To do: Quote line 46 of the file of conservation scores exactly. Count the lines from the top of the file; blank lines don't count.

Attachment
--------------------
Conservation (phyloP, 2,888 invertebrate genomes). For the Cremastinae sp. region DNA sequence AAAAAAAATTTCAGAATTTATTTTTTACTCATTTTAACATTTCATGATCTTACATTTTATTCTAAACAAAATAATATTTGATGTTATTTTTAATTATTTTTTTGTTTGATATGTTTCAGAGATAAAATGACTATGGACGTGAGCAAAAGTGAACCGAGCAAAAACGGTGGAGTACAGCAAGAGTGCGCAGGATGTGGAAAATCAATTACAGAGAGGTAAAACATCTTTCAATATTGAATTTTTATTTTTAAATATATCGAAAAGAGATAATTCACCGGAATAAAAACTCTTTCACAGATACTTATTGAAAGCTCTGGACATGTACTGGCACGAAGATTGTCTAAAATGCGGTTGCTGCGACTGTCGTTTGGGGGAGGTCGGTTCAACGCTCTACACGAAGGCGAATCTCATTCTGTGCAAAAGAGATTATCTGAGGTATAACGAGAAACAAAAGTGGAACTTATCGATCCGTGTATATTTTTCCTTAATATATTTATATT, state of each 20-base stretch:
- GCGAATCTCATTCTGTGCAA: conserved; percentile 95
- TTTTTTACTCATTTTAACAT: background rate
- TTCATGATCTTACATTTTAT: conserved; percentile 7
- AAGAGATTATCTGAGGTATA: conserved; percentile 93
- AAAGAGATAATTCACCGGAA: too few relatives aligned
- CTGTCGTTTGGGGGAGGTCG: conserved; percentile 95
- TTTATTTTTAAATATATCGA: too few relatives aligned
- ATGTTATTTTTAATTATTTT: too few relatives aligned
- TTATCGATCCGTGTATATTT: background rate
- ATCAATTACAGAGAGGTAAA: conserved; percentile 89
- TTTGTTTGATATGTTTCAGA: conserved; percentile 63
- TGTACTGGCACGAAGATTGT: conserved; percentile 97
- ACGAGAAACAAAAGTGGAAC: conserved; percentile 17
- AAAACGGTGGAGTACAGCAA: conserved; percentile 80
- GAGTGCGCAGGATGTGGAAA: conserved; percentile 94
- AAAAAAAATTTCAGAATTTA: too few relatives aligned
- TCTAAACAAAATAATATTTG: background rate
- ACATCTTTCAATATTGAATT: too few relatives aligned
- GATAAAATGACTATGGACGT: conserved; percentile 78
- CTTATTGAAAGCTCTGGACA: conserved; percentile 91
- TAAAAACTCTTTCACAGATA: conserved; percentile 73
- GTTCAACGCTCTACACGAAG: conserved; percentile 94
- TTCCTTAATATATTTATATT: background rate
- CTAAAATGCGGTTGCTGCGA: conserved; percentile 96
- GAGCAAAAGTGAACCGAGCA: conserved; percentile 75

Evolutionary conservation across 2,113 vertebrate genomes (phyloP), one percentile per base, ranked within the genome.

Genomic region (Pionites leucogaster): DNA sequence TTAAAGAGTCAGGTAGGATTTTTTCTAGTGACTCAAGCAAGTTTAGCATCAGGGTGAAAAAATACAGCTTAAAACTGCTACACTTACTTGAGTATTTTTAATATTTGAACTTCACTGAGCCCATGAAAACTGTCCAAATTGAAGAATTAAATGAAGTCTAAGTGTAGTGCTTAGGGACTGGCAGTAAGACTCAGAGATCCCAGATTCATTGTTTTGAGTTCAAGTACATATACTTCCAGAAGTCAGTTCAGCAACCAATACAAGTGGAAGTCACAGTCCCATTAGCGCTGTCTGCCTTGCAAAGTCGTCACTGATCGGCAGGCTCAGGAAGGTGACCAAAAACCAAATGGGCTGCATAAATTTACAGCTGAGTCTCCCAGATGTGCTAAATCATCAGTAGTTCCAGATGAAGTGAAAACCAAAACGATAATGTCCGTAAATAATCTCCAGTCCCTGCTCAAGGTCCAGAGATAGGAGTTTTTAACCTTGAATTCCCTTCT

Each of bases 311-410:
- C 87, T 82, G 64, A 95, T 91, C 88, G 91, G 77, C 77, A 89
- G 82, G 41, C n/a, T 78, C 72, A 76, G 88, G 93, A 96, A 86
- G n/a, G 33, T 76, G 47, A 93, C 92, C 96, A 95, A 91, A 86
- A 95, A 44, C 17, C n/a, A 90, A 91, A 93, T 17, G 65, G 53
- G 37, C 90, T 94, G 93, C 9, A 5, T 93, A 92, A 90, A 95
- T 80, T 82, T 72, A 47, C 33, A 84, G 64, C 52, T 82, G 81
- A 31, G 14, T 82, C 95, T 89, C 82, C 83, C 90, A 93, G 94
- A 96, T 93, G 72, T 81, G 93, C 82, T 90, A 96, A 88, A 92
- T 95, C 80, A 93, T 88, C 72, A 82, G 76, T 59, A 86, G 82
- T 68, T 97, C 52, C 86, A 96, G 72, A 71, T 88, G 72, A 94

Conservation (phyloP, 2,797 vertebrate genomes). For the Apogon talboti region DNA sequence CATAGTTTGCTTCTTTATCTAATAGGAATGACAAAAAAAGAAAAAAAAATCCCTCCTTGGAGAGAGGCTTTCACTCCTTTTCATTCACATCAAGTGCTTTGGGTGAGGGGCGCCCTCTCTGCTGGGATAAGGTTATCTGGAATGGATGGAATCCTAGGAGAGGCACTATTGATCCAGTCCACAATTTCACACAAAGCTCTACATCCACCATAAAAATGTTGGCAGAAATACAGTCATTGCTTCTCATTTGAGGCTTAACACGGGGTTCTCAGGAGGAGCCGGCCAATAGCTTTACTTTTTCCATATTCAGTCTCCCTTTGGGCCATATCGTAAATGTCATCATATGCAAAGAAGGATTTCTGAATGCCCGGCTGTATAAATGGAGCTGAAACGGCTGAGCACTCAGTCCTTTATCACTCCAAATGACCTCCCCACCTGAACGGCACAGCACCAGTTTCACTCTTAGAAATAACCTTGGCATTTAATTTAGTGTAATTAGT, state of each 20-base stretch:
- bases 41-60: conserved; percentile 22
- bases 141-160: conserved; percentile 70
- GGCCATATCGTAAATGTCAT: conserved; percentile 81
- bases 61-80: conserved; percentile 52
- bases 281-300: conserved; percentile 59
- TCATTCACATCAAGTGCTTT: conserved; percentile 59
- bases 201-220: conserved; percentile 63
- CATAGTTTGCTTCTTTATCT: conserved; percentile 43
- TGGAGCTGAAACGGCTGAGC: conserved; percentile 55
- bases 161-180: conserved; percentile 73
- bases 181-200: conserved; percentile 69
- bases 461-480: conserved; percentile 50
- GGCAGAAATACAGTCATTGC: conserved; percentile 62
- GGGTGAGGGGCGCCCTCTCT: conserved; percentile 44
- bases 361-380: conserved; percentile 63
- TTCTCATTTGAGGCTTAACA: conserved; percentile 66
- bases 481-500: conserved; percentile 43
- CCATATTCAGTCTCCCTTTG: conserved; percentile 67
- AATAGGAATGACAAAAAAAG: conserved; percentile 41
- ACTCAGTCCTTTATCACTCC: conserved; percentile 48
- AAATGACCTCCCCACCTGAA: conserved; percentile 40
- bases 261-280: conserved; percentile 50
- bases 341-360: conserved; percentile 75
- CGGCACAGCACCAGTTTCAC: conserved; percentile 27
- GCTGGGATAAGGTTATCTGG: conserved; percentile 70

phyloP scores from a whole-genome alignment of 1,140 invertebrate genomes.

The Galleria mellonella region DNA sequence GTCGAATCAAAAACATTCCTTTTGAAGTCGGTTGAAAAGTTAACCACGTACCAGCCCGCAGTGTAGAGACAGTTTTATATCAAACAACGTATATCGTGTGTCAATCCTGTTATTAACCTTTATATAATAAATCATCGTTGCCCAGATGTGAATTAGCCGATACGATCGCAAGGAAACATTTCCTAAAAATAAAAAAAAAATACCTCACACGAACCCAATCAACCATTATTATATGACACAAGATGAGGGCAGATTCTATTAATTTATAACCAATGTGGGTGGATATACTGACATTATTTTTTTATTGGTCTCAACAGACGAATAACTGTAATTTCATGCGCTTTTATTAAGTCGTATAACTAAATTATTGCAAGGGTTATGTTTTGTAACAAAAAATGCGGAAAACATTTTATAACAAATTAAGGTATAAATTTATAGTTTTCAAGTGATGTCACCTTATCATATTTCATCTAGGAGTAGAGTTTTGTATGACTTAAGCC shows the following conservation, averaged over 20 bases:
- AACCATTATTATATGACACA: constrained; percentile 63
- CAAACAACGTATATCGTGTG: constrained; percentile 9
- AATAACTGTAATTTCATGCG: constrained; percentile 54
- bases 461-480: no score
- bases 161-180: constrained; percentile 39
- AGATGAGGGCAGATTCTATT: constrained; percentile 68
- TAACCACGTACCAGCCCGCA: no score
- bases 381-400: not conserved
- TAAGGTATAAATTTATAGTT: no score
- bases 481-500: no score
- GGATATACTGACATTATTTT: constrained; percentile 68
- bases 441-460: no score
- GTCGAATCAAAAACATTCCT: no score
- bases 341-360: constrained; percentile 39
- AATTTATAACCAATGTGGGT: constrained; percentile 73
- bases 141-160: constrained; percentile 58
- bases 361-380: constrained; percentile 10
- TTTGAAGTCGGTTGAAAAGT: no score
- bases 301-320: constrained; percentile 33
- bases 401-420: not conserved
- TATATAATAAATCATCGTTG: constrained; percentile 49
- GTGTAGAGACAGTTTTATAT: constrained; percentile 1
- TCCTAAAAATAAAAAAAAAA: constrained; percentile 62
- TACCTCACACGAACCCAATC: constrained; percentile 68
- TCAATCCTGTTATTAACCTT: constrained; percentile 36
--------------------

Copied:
- TCATTCACATCAAGTGCTTT: conserved; percentile 59